Source: Vostock Photo
The Russian defence contractors have been trying to rid themselves of the arrogance that cost them major tenders for supplying MiG-35 fighters to India and T-90 tanks to Thailand.
In a move unprecedented in the country’s history, the Russian Helicopters, JSC announced it was ready to establish manufacturing of military equipment in India with the right to re-export to third countries. The helicopter builders are thus trying to gain the upper hand in three tenders for supplying the Indian Air Force with light highlander choppers, cargo carriers, and assault helicopters worth more than $4 billion in total.
“We may do the final assembly in India and enter other markets from the Indian market base,” Andrei Reus, CEO of United Industrial Corporation Oboronprom, said. The Russian Helicopters, JSC, an Oboronprom subsidiary, is responsible for the design and manufacturing of all helicopters in Russia.
India’s market is of strategic importance for Russian Helicopters Andrei Reus added: "This is a strategic market for us and the most dense in terms of the number of tenders in which we compete”, he noted.
Reus believes that the chances of the Russian company winning all those tenders are quite high, because their equipment meets the Indian party’s requirements. He also pointed out that India had the necessary infrastructure and trained personnel for operating Russian-made helicopters.
Rosoboronexport, Oboronprom’s parent company, is participating in three tenders organised by India’s Ministry of Defence for supplying helicopters of various classes. The biggest one, for light helicopters to be used in high-altitude mountain areas, envisages supplying the Indian Air Force with 197 helicopters worth $2 bn. Kamov’s Ka-226Ts are competing there against the AS-550 from Eurocopter, as well as the A-109 and A-119 from Augusta Westland. In another tender, for 22 assault helicopters valued at $1.4 bn, the Russian-made Mi-28NE is bidding against the American AH-64D Apache Longbow Block III. Finally, a $700 mn contract for 15 heavy cargo helicopters is up in the air between the Mi-26T2 and the CH-47F Chinook from the US competing for it.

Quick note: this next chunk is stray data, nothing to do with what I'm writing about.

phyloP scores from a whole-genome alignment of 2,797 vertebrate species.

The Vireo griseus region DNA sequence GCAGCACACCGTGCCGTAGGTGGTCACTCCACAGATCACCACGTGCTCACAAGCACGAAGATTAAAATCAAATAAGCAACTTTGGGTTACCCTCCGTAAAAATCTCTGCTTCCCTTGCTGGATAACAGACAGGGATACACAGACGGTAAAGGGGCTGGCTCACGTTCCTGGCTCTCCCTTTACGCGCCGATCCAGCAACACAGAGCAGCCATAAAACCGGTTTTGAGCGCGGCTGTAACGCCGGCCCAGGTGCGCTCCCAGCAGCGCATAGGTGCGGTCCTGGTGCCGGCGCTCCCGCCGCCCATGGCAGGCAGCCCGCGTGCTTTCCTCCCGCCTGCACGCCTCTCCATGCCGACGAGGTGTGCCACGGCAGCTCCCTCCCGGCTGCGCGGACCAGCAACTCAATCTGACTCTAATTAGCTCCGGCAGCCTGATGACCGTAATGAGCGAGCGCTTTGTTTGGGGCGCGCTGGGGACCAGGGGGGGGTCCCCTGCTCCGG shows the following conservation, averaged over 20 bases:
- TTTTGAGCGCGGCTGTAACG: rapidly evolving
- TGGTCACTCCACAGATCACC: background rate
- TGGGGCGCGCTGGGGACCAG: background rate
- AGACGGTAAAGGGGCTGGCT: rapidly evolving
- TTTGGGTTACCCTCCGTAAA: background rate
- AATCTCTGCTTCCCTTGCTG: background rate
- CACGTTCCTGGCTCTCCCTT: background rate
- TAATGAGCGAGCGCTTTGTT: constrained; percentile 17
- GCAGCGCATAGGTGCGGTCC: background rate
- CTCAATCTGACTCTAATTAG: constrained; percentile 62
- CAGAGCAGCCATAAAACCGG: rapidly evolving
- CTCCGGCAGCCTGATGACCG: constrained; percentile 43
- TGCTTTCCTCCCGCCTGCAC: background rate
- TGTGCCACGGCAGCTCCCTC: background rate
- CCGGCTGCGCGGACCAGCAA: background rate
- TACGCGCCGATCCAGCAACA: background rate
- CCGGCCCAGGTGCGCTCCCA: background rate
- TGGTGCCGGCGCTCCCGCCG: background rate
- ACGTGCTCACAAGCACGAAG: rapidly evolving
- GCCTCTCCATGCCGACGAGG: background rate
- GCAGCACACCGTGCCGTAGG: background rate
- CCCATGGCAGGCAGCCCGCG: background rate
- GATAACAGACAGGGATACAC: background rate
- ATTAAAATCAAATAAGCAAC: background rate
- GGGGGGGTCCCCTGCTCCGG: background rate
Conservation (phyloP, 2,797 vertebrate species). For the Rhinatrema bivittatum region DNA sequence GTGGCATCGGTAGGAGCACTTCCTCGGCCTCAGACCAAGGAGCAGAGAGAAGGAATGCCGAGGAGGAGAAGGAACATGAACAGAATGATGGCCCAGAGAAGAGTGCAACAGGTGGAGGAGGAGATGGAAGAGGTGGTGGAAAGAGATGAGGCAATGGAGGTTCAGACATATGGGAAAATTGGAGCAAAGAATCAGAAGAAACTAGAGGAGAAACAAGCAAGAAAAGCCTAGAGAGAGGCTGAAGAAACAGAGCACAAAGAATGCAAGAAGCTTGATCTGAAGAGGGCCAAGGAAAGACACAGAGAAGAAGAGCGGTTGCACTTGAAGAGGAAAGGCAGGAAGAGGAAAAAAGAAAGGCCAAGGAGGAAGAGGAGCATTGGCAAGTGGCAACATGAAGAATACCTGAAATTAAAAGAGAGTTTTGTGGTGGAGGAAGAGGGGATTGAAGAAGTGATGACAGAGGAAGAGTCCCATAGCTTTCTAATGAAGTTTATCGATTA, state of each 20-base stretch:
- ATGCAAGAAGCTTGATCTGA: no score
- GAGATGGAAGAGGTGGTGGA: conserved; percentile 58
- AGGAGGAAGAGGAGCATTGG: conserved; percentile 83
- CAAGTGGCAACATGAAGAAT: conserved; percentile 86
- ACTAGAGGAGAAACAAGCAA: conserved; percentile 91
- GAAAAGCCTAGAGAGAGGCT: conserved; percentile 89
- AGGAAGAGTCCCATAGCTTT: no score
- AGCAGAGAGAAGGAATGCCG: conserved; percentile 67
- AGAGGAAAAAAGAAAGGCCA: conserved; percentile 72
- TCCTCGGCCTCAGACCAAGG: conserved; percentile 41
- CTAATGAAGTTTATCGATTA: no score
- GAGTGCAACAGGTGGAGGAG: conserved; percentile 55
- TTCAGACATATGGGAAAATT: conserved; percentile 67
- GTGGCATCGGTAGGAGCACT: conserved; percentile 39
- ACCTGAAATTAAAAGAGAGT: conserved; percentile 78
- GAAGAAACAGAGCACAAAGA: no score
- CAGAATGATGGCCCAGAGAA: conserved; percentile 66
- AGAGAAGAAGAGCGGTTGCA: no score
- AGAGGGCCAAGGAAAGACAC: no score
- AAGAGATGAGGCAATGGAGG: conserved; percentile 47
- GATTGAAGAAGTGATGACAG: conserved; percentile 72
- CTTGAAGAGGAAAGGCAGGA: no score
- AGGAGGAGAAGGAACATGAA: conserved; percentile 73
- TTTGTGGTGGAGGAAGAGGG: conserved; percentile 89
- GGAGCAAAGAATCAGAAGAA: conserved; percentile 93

The tenders were announced in 2008–2009 and the results are expected in 2011. With this sort of competition, it is only natural for the Russian company to want to better its chance by offering the customer joint production and sweetening the deal with the right to export the output to third countries.
This is unprecedented for Russia. In Soviet history, there was only one instance when, in 1964, Poland received a licence for Mi-2 production. Russian defence industrialists believe the plans to establish production in India with the right to re-export should be a substantial argument in favour of the Russian machines participating in the tender.
It was aircraft makers, namely RSK MiG, that suffered the latest major defeat on Russia’s biggest equipment export market. They presented their most advanced generation 4++ MiG-35 fighter jet for an Indian tender. Throughout the years of selection, Moscow exuded total confidence that the MiG-35 was a sure bet in the competition for the over $10 bn contract. They were so smug that the MiG-35 was the only competitor not even to attend the purchasing country’s main aviation show, Aero India-2011 in Bangalore. Indian government representatives officially stated that not only had they tried to discover, through their ambassador in Moscow, the reasons for the no-show, but had also attempted to persuade Russia to send the plane, but all in vain. Eventually, the MiG-35, which had the advantage of a lower price than its competitors, lost to the European-made Eurofighter Typhoon and Dassault Rafale.